“We weren’t sure what we wanted to do,” she told me, “and I had a bassinet and a cot in the bed to co-sleep with. I was really nervous about it, but when we got home it was obvious that he wanted to sleep in bed with us, and he seemed to sleep better that way.”

She added that while the bonding experience of bed-sharing was “very sweet,” she eventually stopped after four weeks because while the baby was sleeping soundly, she was not: “I wasn’t sleeping very well because I was afraid. Afraid that I would roll over on him, afraid that he was under the blankets, just constantly waking up worried that he was in danger.”

Justifying her fears, studies have reported a much higher rate of SIDS in infants who share a bed with their parents. While there are ways to mitigate the risk of bed-sharing, there is no known way to eliminate it completely.


Schunn told me that there’s an easy way to remember the safest way for a baby to sleep — just follow the ABCs: Alone, Back, Clutter-free. This means that the baby should be alone, in the supine position, and on a safety-approved mattress with absolutely nothing else inside the crib. While this is the method approved by the AAP, some researchers assert that the benefits of bed-sharing are worth exploring, if done safely.

Dr. James McKenna, director of the Mother-Baby Behavioral Sleep Laboratory at the University of Notre Dame, agrees that room-sharing is the best arrangement for families with new babies. However, he explained that “with certain caveats,” he does support bed-sharing. He said, “I would likely bedshare with my own baby after taking all the precautions.”

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If bed-sharing, all blankets, top sheets, and pillows must be removed from the mattress.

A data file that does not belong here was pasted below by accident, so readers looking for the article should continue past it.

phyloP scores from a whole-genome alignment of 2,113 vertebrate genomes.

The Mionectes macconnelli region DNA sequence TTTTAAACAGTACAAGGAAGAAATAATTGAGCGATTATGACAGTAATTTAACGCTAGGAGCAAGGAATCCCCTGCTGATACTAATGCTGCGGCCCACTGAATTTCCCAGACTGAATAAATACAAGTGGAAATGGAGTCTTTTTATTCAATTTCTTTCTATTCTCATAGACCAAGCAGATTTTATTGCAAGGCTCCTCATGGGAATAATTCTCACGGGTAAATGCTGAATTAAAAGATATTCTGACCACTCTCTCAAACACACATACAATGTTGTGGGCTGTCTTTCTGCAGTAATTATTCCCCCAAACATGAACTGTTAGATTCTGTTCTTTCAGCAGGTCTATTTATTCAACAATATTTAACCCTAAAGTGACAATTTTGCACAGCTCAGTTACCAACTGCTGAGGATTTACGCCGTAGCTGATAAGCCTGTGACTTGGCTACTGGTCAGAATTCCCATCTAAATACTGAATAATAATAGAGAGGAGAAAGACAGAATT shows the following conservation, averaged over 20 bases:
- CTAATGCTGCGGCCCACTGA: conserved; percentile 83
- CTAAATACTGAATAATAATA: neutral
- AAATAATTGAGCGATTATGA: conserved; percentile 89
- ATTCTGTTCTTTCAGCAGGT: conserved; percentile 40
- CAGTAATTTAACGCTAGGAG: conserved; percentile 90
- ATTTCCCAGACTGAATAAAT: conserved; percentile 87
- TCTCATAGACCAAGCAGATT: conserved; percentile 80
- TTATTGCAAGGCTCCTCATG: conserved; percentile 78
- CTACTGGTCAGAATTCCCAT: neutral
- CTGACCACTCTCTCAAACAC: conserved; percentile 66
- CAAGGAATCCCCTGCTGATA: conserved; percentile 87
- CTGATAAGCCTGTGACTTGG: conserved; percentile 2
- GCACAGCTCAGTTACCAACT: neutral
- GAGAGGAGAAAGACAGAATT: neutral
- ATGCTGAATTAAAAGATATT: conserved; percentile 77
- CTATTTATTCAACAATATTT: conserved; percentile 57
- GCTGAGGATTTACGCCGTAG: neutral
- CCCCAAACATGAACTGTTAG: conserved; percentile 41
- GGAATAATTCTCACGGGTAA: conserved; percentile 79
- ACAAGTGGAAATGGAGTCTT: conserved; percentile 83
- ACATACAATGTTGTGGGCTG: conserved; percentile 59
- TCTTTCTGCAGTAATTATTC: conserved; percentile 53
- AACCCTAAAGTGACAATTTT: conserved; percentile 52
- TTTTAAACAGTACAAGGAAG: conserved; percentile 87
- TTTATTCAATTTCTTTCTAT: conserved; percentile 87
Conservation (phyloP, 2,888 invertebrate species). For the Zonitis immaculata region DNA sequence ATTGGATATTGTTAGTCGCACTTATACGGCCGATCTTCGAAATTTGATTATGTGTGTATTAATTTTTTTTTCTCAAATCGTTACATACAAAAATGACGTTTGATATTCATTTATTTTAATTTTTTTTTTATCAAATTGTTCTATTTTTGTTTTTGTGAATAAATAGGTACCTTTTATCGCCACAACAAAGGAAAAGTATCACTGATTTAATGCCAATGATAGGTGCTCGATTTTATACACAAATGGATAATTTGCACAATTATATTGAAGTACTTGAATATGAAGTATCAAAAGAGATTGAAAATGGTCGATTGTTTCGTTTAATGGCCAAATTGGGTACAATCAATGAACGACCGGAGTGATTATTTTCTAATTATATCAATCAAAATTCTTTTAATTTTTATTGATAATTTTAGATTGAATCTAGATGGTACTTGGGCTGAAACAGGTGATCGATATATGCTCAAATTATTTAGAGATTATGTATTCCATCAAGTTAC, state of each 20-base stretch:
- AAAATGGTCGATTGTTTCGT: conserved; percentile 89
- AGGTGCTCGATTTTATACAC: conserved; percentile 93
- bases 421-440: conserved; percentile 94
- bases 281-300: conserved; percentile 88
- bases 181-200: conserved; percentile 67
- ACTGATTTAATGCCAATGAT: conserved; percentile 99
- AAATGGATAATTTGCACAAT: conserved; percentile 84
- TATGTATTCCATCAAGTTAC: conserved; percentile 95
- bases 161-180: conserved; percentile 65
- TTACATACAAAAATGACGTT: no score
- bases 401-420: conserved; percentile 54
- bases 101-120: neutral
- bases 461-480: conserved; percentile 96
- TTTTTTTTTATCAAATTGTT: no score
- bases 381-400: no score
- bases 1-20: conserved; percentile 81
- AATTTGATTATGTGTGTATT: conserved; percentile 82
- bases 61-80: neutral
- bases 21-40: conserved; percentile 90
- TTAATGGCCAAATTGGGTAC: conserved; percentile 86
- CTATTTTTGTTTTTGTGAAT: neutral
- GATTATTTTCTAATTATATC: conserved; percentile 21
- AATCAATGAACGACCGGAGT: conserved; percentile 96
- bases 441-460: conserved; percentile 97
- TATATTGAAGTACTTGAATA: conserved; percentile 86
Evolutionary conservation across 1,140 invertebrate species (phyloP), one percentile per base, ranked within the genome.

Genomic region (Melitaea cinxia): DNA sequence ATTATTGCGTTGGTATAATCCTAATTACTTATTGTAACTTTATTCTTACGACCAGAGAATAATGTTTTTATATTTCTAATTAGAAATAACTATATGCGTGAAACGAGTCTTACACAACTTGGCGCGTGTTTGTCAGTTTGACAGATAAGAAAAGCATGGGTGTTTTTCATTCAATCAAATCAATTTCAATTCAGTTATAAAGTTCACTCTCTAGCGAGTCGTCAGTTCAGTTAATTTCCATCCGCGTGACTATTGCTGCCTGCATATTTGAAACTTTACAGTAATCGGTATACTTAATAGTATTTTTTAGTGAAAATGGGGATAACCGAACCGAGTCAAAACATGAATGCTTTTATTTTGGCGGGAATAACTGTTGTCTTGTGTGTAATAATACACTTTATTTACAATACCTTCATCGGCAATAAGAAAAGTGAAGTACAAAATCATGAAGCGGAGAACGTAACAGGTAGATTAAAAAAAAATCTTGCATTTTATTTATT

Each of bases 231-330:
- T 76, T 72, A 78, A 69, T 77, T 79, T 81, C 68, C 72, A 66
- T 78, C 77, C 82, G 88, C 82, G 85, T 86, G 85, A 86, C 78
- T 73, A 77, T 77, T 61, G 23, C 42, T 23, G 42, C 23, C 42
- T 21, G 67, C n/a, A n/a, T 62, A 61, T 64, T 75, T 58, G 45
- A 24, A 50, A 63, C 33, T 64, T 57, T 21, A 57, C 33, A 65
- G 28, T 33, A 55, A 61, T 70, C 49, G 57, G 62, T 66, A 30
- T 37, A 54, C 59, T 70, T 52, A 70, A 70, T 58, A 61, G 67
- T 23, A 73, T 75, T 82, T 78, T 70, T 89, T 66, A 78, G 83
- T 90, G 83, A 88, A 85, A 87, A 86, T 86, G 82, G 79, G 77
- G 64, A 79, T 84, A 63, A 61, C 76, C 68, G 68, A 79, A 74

So what kind of precautions can bed-sharing families take? McKenna, Schunn, and Cassels all agree that if you are going to share a bed with your infant, there are some things you can do to decrease risk:

  • Supine Sleep — No matter what, babies should always be sleeping on their backs to ensure that their faces are clear of anything that could obstruct their breathing, and to decrease the likelihood of rolling over.
  • Firm Mattress — Soft mattresses or waterbeds are especially dangerous as the baby can easily sink in or roll over, leaving them more vulnerable to suffocation. The firmer the mattress, the less likely they will be to change positions during the night.
  • Clean Space — While this may not be as comfortable for the parents, there should be no top sheet, no blankets, no pillows, no stuffed animals, or anything else in the adult bed that the baby could potentially roll into or be covered with.
  • No Smoking or Alcohol — The influence of drugs or alcohol can affect a parent’s ability to wake up to notice their baby is in distress. It’s important to note that sleep deprivation can also mirror the effects of intoxication.

While there are ways to make an adult bed less dangerous for a baby, medical professionals are generally in agreement that the risk of infant death still remains. Pediatric research uniformly advocates for intentional touch and physical bonding between parent and child, and Schunn asserts that parents should do this as much as possible “while they are awake.” But because of the strong correlation between SIDS and bed-sharing, the AAP consistently recommends that parents sleep with their babies close by, but never in the same bed.

Note: The content on Sleepopolis is meant to be informative in nature, but shouldn’t be taken as medical advice or take the place of medical advice from a trained professional. Consult with a qualified medical professional to help determine the best sleeping arrangement for you and your baby. 

Sarah Riccio

Sarah is the former senior writer and bedding expert at Sleepopolis. She received her degree in Creative Writing from Brooklyn College and spends her free time doing stand-up, making pasta, and hanging with her cats.